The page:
Talented artists are gifted with the ability to take some commonplace belief or unquestioned assumption and reveal underlying nonsense. Still others craft inventive works that expose fatuity lurking behind pomposity and platitudes.
But consider some of the events transpiring over the last few weeks. Reality is indeed stranger than fiction. These events rival any work of literature in illustrating hypocrisy and proud ignorance. And the real-life actors in this public theater know no shame or regret.
The Republican primary medicine show is low entertainment. Its candidates and their stage hands have amused liberal, but spineless commentators and shocked international observers with the primary debate inanities.
Within the arena of right-wing ultimate fighting, Gingrich has assailed RomneyÂs money making career as Âvulture capitalism.Â Romney sups at the table of Bain Capital, a private equity fund that preys on vulnerable businesses weighed by debt and burdened by marginally criminal mismanagement. Bain buys these businesses at a heavily discounted price by leveraging their substantial assets and then guts the victims chiefly of their employees, imposing a new draconian labor discipline, and reselling the polished product at an enormous profit. Indeed, "vulture capitalism" is the appropriate term for this parasitic process widely practiced among ambitious capitalists in the US.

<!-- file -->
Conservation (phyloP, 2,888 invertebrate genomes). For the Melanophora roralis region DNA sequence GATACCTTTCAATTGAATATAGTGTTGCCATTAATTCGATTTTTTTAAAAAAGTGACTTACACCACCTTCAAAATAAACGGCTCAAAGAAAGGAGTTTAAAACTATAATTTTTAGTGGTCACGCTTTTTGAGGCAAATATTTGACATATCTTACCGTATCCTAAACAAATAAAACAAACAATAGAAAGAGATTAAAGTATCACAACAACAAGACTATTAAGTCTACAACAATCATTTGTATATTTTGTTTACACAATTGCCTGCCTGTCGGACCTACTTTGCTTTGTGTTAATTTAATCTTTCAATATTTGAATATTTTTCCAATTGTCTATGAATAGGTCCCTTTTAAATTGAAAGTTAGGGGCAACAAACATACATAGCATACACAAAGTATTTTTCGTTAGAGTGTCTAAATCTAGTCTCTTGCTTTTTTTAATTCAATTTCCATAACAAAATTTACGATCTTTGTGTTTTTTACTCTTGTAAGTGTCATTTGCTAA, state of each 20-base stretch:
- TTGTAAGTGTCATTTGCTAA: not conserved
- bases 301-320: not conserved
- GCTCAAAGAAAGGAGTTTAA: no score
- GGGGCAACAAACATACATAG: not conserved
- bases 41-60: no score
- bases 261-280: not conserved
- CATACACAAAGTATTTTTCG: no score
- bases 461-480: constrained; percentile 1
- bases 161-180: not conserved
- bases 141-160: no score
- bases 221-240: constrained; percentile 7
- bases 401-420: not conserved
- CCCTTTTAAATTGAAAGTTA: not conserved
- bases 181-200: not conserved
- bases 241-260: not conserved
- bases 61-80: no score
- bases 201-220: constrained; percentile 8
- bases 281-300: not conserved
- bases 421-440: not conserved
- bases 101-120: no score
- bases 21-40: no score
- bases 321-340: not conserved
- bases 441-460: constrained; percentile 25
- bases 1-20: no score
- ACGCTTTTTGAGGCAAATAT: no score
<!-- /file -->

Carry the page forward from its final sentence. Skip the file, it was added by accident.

But wait! This exposÃ© came from Newt Gingrich? Not from Paul Krugman? Joseph Stiglitz? Or any of the other economists or pundits arrayed around the liberal wing of the Democratic Party? None of the PartyÂs shrewd operatives rallied around President Obama? Or the President himself?
No, this exposÃ© of vulture capitalism came from one of the icons of the ultra-right. Further, the ultra-right fed on the revelation that Romney only paid taxes at a rate of 15% or less compared to the much higher rates paid by most citizens.
Surely this is class warfare initiated from the right. And just as surely no prominent Democrat Â representing the presumed Party of working people Â joined the chorus. As David Bromwich noted, in The New York Review of Books (2-9-2012), ÂGingrichÂ fleetingly placed himself to the left of President Obama, who has been careful to portray the financial collapse as a disaster without a villain.Â IsnÂt this an indictment of the hypocrisy and deception of the two-party circus?